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Targeted Functional Proteomics to Study Protein Post-translational Modifications and Protein-protein Interaction

Zhang, Zhe (2007) Targeted Functional Proteomics to Study Protein Post-translational Modifications and Protein-protein Interaction. Doctoral Dissertation, University of Pittsburgh. (Unpublished)

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The rapid development of proteomic techniques in the post-genomics era has allowedmuch attention to be paid to the understanding of molecular mechanisms of functional regulatoryproteins. This amazingly fast transformation from "know-how" to "know-why" has allowed thedetermination of if functional regulation is based on up- or down-regulation, or based on anyparticular chemical modification on the amino acid residues of protein targets.Here, different biologically important regulatory proteomes or protein targets wereinvestigated using comprehensive combinations of proteomics techniques. A large emphasis wasplaced on expression techniques suitable for protein and protein binding partner affinitypurification for targeted analysis of phospho-proteins. The main protein of interest in theseparticular studies was an important transcriptional factor in cardiac development, serum responsefactor-1. Several proteomics methods were examined and, along with the difficultiesencountered, the results are presented. Small molecule-protein interaction was examined with thecell cycle regulatory protein Cdc25B incubated with an inhibitor. Post-translationalmodification-related functional proteomics were also studied, first in a rodent early hemorrhagemodel wherein S-nitrosylation of plasma proteins were determined, then the phosphorylation ofserum response factor-1. Finally, top-down functional proteome mapping was represented by adetailed and very successful analysis of the proteins found enriched in brain tumor cellpseudopodia.This dissertation illustrates the vast range of potential of proteomics technologies instudying function-related biological systems. Meanwhile, some pioneering work using targetedfunctional proteomics strategies was achieved, and the results will help in part to advance thefield of "targeted functional proteomics", the combination of cell and molecular biologicaltechniques with chemical, affinity and mass spectrometric approaches to study regulation ofbiological systems.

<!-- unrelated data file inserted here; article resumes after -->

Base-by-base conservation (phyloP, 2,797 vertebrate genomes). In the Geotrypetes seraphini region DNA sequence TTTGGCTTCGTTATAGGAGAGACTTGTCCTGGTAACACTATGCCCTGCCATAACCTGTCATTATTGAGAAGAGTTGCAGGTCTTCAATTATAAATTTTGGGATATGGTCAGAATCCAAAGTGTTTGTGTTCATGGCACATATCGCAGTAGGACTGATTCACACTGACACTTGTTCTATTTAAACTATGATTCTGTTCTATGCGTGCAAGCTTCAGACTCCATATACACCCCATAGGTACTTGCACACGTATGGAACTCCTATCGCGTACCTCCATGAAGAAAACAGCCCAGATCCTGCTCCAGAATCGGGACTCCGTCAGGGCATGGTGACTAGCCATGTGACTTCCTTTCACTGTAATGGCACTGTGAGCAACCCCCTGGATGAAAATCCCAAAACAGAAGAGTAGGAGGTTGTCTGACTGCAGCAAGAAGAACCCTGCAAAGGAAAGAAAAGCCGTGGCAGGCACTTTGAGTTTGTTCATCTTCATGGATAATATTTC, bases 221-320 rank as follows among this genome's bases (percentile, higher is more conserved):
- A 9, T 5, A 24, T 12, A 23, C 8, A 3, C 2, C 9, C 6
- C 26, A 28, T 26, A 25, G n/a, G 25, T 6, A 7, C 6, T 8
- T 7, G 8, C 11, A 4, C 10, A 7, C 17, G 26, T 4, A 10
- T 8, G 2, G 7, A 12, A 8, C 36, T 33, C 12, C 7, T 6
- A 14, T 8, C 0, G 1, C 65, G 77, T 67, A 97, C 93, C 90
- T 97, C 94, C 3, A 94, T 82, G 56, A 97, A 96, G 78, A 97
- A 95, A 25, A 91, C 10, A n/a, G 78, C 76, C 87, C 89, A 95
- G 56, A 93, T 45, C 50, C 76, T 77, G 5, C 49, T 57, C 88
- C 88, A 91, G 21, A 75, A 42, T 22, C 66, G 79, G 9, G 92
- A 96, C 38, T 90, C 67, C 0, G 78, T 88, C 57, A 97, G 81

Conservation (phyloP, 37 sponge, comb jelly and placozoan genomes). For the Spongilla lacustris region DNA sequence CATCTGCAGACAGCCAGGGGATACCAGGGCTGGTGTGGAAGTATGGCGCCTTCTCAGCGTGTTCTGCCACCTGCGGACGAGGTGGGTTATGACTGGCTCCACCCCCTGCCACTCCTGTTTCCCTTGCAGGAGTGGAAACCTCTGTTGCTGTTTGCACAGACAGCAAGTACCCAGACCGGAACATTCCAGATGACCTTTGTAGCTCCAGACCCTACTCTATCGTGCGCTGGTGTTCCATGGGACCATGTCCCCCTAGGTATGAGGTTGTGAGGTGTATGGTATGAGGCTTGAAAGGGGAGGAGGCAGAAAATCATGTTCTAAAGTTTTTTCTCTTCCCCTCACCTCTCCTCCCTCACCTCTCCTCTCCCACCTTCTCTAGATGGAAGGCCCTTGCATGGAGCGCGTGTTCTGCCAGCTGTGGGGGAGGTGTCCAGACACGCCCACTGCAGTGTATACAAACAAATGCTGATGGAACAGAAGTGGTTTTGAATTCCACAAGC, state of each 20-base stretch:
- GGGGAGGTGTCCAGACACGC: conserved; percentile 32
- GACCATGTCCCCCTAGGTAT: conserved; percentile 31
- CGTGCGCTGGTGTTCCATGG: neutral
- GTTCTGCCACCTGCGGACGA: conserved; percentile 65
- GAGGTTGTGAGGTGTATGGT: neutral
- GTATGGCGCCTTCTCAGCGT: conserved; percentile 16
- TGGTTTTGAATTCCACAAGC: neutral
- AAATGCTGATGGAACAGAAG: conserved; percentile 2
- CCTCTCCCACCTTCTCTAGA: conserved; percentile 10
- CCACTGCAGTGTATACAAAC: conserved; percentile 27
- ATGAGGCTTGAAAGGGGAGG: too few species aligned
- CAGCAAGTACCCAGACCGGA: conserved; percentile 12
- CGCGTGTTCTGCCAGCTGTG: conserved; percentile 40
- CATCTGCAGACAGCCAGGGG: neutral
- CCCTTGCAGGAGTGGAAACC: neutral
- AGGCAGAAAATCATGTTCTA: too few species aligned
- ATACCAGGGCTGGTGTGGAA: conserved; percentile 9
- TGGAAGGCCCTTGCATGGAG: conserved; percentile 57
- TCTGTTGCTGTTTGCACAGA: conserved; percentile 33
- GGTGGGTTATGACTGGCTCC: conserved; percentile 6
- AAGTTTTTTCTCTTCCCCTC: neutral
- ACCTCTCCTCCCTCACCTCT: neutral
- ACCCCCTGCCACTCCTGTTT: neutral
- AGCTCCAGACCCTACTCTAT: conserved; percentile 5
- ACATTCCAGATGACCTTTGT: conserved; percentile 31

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Item Type: University of Pittsburgh ETD
Status: Unpublished
CreatorsEmailPitt UsernameORCID
Zhang, Zhezhz16@pitt.eduZHZ16
ETD Committee:
TitleMemberEmail AddressPitt UsernameORCID
Committee ChairDay, Billy Wbday@pitt.eduBDAY
Committee MemberSepulveda, Jorge
Committee MemberZemaitis, Michael Amaz@pitt.eduMAZ
Committee MemberGibbs, Robert Bgibbsr@pitt.eduGIBBSR
Committee MemberJiang, Yuyuj5@pitt.eduYUJ5
Date: 22 June 2007
Date Type: Completion
Defense Date: 5 June 2007
Approval Date: 22 June 2007
Submission Date: 16 June 2007
Access Restriction: No restriction; Release the ETD for access worldwide immediately.
Institution: University of Pittsburgh
Schools and Programs: School of Pharmacy > Pharmaceutical Sciences
Degree: PhD - Doctor of Philosophy
Thesis Type: Doctoral Dissertation
Refereed: Yes
Uncontrolled Keywords: Phosphorylation; Protein-ligand Interaction; Proteomics; Pseudopod; S-Nitrosylation
Other ID:, etd-06162007-121003
Date Deposited: 10 Nov 2011 19:47
Last Modified: 15 Nov 2016 13:44


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